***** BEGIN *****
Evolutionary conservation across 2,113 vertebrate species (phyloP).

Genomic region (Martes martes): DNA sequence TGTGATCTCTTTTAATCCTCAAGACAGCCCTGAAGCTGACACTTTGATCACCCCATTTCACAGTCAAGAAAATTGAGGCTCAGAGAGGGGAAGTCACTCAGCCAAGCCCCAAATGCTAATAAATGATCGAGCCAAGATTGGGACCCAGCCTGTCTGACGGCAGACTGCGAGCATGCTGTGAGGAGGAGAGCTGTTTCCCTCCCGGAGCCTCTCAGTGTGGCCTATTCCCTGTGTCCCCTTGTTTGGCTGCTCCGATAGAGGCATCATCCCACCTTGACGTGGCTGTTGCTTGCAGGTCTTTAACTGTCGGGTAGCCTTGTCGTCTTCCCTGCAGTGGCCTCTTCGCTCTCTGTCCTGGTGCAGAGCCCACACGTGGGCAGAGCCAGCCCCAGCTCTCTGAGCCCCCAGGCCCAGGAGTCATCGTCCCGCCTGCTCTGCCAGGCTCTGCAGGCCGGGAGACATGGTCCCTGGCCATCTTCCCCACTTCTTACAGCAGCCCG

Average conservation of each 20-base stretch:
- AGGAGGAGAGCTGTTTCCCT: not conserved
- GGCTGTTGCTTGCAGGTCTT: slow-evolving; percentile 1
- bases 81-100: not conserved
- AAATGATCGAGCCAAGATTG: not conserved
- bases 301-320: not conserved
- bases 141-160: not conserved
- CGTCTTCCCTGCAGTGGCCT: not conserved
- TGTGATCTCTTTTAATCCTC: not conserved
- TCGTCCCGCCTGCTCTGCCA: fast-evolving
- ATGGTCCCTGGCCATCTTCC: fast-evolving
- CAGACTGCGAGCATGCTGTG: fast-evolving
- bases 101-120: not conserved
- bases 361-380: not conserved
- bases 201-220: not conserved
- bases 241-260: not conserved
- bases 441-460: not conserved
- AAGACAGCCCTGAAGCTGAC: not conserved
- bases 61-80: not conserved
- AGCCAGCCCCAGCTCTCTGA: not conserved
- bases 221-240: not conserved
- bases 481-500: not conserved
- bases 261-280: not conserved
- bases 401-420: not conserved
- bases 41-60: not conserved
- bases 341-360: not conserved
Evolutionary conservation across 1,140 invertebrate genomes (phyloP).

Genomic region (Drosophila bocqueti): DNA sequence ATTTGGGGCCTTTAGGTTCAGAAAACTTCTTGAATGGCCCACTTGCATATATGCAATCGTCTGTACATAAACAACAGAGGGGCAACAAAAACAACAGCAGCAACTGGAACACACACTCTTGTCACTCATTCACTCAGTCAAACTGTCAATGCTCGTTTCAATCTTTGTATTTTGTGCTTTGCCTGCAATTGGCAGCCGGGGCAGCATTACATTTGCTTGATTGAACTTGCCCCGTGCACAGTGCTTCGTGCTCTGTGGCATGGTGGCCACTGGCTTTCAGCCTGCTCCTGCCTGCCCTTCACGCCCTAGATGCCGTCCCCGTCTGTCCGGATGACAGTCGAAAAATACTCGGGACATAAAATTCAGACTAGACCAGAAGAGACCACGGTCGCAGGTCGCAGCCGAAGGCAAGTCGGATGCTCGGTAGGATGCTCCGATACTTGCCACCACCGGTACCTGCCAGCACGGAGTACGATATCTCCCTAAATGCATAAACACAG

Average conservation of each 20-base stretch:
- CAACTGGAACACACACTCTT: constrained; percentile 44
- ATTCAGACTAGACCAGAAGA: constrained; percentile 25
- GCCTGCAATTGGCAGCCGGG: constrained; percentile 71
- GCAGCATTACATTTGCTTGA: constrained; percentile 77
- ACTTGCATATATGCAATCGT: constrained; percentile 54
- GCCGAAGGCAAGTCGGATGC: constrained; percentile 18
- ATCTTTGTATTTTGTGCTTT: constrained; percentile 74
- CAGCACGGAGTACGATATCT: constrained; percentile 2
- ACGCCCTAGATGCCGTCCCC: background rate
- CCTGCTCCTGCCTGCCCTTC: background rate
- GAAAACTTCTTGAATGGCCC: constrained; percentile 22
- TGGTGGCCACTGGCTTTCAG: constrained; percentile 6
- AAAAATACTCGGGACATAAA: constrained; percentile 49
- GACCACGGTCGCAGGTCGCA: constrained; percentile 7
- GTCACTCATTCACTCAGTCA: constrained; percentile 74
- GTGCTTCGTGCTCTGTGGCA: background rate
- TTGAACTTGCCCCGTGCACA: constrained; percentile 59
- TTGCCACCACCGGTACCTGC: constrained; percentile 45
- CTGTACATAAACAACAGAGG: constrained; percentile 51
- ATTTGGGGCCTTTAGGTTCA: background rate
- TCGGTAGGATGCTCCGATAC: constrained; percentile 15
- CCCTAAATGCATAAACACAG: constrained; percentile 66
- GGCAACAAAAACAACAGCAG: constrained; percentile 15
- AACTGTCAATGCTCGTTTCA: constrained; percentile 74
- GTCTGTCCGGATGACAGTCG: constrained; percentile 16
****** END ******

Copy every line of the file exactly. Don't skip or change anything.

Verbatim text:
Evolutionary conservation across 2,113 vertebrate species (phyloP).

Genomic region (Martes martes): DNA sequence TGTGATCTCTTTTAATCCTCAAGACAGCCCTGAAGCTGACACTTTGATCACCCCATTTCACAGTCAAGAAAATTGAGGCTCAGAGAGGGGAAGTCACTCAGCCAAGCCCCAAATGCTAATAAATGATCGAGCCAAGATTGGGACCCAGCCTGTCTGACGGCAGACTGCGAGCATGCTGTGAGGAGGAGAGCTGTTTCCCTCCCGGAGCCTCTCAGTGTGGCCTATTCCCTGTGTCCCCTTGTTTGGCTGCTCCGATAGAGGCATCATCCCACCTTGACGTGGCTGTTGCTTGCAGGTCTTTAACTGTCGGGTAGCCTTGTCGTCTTCCCTGCAGTGGCCTCTTCGCTCTCTGTCCTGGTGCAGAGCCCACACGTGGGCAGAGCCAGCCCCAGCTCTCTGAGCCCCCAGGCCCAGGAGTCATCGTCCCGCCTGCTCTGCCAGGCTCTGCAGGCCGGGAGACATGGTCCCTGGCCATCTTCCCCACTTCTTACAGCAGCCCG

Average conservation of each 20-base stretch:
- AGGAGGAGAGCTGTTTCCCT: not conserved
- GGCTGTTGCTTGCAGGTCTT: slow-evolving; percentile 1
- bases 81-100: not conserved
- AAATGATCGAGCCAAGATTG: not conserved
- bases 301-320: not conserved
- bases 141-160: not conserved
- CGTCTTCCCTGCAGTGGCCT: not conserved
- TGTGATCTCTTTTAATCCTC: not conserved
- TCGTCCCGCCTGCTCTGCCA: fast-evolving
- ATGGTCCCTGGCCATCTTCC: fast-evolving
- CAGACTGCGAGCATGCTGTG: fast-evolving
- bases 101-120: not conserved
- bases 361-380: not conserved
- bases 201-220: not conserved
- bases 241-260: not conserved
- bases 441-460: not conserved
- AAGACAGCCCTGAAGCTGAC: not conserved
- bases 61-80: not conserved
- AGCCAGCCCCAGCTCTCTGA: not conserved
- bases 221-240: not conserved
- bases 481-500: not conserved
- bases 261-280: not conserved
- bases 401-420: not conserved
- bases 41-60: not conserved
- bases 341-360: not conserved
Evolutionary conservation across 1,140 invertebrate genomes (phyloP).

Genomic region (Drosophila bocqueti): DNA sequence ATTTGGGGCCTTTAGGTTCAGAAAACTTCTTGAATGGCCCACTTGCATATATGCAATCGTCTGTACATAAACAACAGAGGGGCAACAAAAACAACAGCAGCAACTGGAACACACACTCTTGTCACTCATTCACTCAGTCAAACTGTCAATGCTCGTTTCAATCTTTGTATTTTGTGCTTTGCCTGCAATTGGCAGCCGGGGCAGCATTACATTTGCTTGATTGAACTTGCCCCGTGCACAGTGCTTCGTGCTCTGTGGCATGGTGGCCACTGGCTTTCAGCCTGCTCCTGCCTGCCCTTCACGCCCTAGATGCCGTCCCCGTCTGTCCGGATGACAGTCGAAAAATACTCGGGACATAAAATTCAGACTAGACCAGAAGAGACCACGGTCGCAGGTCGCAGCCGAAGGCAAGTCGGATGCTCGGTAGGATGCTCCGATACTTGCCACCACCGGTACCTGCCAGCACGGAGTACGATATCTCCCTAAATGCATAAACACAG

Average conservation of each 20-base stretch:
- CAACTGGAACACACACTCTT: constrained; percentile 44
- ATTCAGACTAGACCAGAAGA: constrained; percentile 25
- GCCTGCAATTGGCAGCCGGG: constrained; percentile 71
- GCAGCATTACATTTGCTTGA: constrained; percentile 77
- ACTTGCATATATGCAATCGT: constrained; percentile 54
- GCCGAAGGCAAGTCGGATGC: constrained; percentile 18
- ATCTTTGTATTTTGTGCTTT: constrained; percentile 74
- CAGCACGGAGTACGATATCT: constrained; percentile 2
- ACGCCCTAGATGCCGTCCCC: background rate
- CCTGCTCCTGCCTGCCCTTC: background rate
- GAAAACTTCTTGAATGGCCC: constrained; percentile 22
- TGGTGGCCACTGGCTTTCAG: constrained; percentile 6
- AAAAATACTCGGGACATAAA: constrained; percentile 49
- GACCACGGTCGCAGGTCGCA: constrained; percentile 7
- GTCACTCATTCACTCAGTCA: constrained; percentile 74
- GTGCTTCGTGCTCTGTGGCA: background rate
- TTGAACTTGCCCCGTGCACA: constrained; percentile 59
- TTGCCACCACCGGTACCTGC: constrained; percentile 45
- CTGTACATAAACAACAGAGG: constrained; percentile 51
- ATTTGGGGCCTTTAGGTTCA: background rate
- TCGGTAGGATGCTCCGATAC: constrained; percentile 15
- CCCTAAATGCATAAACACAG: constrained; percentile 66
- GGCAACAAAAACAACAGCAG: constrained; percentile 15
- AACTGTCAATGCTCGTTTCA: constrained; percentile 74
- GTCTGTCCGGATGACAGTCG: constrained; percentile 16